At least 10 people have died and thousands have been displaced after Typhoon Hinnamnor tore through South Korea’s southern industrial hubs on Tuesday, authorities said.
Seven of the deaths were reported from one submerged parking lot under a residential complex in the country’s southeastern port city of Pohang, according to a report from the Ministry of the Interior and Safety on Wednesday.
The seven people had become trapped by rising waters while attempting to move their vehicles, according to the ministry report.
Local broadcaster YTN showed footage of a wrecked car being pulled out of an underground garage where muddy waters blocked its entrance.
Another person died after being buried in a house hit by a landslide in Gyeongju and two people remain missing from the powerful typhoon.
The casualties could rise as rescue operations continue, with the military mobilizing amphibious vehicles.
The powerful storm hit with wind speeds equivalent to a Category 2 hurricane, with winds in excess of 154 kilometers per hour, or a little over 95 miles per hour.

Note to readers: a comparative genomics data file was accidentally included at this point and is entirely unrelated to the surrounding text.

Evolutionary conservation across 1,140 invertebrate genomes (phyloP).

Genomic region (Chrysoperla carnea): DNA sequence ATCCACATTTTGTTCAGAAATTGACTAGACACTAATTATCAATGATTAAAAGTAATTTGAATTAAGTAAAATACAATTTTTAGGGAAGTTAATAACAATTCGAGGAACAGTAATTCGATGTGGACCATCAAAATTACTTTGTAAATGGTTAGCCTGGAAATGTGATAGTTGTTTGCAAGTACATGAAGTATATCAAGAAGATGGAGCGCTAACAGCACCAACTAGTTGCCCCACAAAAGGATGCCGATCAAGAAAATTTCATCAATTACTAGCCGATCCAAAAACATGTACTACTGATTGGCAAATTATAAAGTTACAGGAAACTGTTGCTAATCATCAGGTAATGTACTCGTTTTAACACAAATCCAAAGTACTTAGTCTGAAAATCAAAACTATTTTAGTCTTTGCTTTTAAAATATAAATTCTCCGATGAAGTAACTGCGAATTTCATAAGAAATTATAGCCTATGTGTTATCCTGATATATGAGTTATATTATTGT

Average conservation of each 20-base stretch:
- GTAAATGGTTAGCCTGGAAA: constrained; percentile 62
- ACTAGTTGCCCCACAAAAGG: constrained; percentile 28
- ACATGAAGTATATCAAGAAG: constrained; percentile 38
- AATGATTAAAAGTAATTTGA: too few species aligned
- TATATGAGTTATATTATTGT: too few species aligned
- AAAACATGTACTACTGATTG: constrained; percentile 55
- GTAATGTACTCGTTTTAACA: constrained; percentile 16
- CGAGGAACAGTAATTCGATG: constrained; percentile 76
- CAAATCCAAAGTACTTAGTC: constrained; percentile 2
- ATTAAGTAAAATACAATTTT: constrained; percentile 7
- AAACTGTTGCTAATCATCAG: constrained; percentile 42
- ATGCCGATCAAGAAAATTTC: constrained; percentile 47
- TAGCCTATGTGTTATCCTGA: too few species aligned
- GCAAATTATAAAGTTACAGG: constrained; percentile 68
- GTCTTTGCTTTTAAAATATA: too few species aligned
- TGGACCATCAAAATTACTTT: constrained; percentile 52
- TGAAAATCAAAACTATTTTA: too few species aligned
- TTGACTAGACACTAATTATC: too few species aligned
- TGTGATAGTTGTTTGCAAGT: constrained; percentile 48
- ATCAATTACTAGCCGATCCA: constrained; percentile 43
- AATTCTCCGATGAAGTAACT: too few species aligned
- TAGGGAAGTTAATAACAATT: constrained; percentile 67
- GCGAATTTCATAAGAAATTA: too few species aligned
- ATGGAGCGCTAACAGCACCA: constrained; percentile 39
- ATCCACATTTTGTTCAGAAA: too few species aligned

The storm made landfall around 4:50 a.m. local time, battering the southeastern industrial cities of Pohang, Gyeongju and Ulsan with strong winds and heavy rain, before leaving the peninsula at around 7:10 a.m. local time, authorities told CNN on Tuesday.
Some 2,900 people have been evacuated, mostly in the south of the country, and more than 66,000 homes experienced power outages, with 45% of service restored as of 3 p.m. local time.
The typhoon forced hundreds of flight cancellations, suspension of business operations and school closings.
South Korean steel-making company POSCO reported a temporary byproduct gas release at its Pohang plant due to a power outage caused by the typhoon.
Shipbuilder Hyundai Heavy Industries based in Ulsan said there were no major losses though some parts of its factory were submerged. Some of its ships were sent to the west coast to head off damage and would return on Thursday.
A spokesperson for Daewoo Shipbuilding & Marine Engineering said there were no incidents at its shipyard in nearby Changwon so far, and it halted production on Tuesday morning as planned.
Typhoon warnings were mostly lifted across South Korea, but President Yoon Suk-yeol urged officials to take precautions until the typhoon is completely gone, his spokesperson said.
The neighboring North Korea also braced for damage from the typhoon, with leader Kim Jong Un presiding over a two-day meeting on disaster prevention work and releasing water from a dam near its border with South Korea.
South Korea has repeatedly urged the North to give notice before releasing water from the dam as it could result in flooding downstream but Pyongyang has remained unresponsive.